Report: detained German part of Hezbollah's European unit
Dec. 26, 1997
JERUSALEM (AP) _ A German accused of planning a suicide bombing in Israel belonged to a unit of would-be assailants recruited in Europe by the Islamic militant group Hezbollah, an Israeli newspaper reported Friday.
The unit was established two years ago to enlist European-looking people to carry out attacks in Israel, the Yediot Ahronot daily said.
The newspaper said 26-year-old Stephan Josef Smyrek of Braunschweig, who has been held in Israel since Nov. 28, was part of that unit.
Smyrek was charged Thursday with plotting a suicide attack in Israel. However, his lawyer, Daniel Assan, said the case against him was weak.
Assan said Smyrek has been held in solitary confinement for three weeks and was not allowed to contact a lawyer or the German Embassy in Tel Aviv.
``I would say the conditions under which he was held are fertile ground for producing a false confession, either because he was forced to, because of his character or because he is one of those people who want to commit suicide or to have themselves imprisoned,'' Assan told The Associated Press.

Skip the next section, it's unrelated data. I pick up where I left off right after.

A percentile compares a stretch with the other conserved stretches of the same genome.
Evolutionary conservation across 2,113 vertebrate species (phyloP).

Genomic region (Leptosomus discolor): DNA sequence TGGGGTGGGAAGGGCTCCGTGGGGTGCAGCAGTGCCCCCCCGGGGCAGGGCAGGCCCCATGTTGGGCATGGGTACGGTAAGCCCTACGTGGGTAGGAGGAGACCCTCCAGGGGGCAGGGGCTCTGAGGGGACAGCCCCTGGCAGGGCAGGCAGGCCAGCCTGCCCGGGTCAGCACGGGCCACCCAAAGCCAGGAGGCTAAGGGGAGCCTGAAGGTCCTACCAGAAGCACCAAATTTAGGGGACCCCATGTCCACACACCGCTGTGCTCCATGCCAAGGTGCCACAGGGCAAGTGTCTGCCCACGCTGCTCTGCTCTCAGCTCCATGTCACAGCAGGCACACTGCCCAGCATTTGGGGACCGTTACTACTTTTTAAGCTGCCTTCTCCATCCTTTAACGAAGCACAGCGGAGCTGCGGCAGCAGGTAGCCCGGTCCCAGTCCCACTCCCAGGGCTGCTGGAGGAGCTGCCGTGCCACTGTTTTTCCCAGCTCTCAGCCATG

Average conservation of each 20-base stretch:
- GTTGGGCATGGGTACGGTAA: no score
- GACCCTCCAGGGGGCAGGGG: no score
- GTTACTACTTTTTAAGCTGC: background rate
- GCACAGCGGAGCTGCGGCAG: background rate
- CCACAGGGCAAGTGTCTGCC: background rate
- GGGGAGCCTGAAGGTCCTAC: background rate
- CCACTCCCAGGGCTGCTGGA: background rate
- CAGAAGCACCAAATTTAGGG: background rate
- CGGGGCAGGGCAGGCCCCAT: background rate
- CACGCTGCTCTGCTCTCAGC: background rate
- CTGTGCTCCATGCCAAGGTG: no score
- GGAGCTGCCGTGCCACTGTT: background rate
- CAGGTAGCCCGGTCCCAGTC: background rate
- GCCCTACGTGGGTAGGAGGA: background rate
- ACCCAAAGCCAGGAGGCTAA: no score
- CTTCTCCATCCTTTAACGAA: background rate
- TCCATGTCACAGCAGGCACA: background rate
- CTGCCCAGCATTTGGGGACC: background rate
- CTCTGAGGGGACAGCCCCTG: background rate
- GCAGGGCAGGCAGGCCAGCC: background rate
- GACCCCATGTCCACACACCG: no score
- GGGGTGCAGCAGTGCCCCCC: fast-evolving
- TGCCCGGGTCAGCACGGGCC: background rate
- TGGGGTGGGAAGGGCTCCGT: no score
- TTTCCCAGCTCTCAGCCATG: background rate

A ban on reporting about the case was lifted Thursday, after the indictment was submitted.
Smyrek arrived in Israel in late November, after a stopover in Amsterdam where he was detained at the airport for several hours by Dutch police, Assan said. Israel radio said Smyrek was known to Interpol for ``terrorist'' connections.
Smyrek continued his flight to Israel after his release, Assan said. He was taken into custody upon his arrival.
The indictment said Smyrek converted to Islam in 1994. Two years later, he allegedly got in touch with two men in Germany who put him in contact with the Hezbollah militia in Lebanon.
In August, Smyrek traveled to Lebanon to train in the use of light arms, explosives and other weapons, the indictment said. Three months later, Smyrek came to Israel via Amsterdam, equipped with a video camera, a map of Israel and $4,000 from Hezbollah, it said.
Assan said his client ``has a link of some kind to Islam,'' but said he did not know whether he had ties to Hezbollah, a Shiite Muslim group trying to drive Israeli troops out of southern Lebanon. Hezbollah's campaign has included roadside bombs and shooting ambushes.
Hezbollah has denied recruiting Smyrek.
Yediot said Israeli security officials first learned about Hezbollah's European unit during the investigation of Hussein Mikdad, a Lebanese man crippled when a bomb he was preparing exploded in a Jerusalem hotel room in April 1996.
Israeli authorities have said Mikdad, who entered Israel on a forged British passport, had planned to blow up an El Al plane.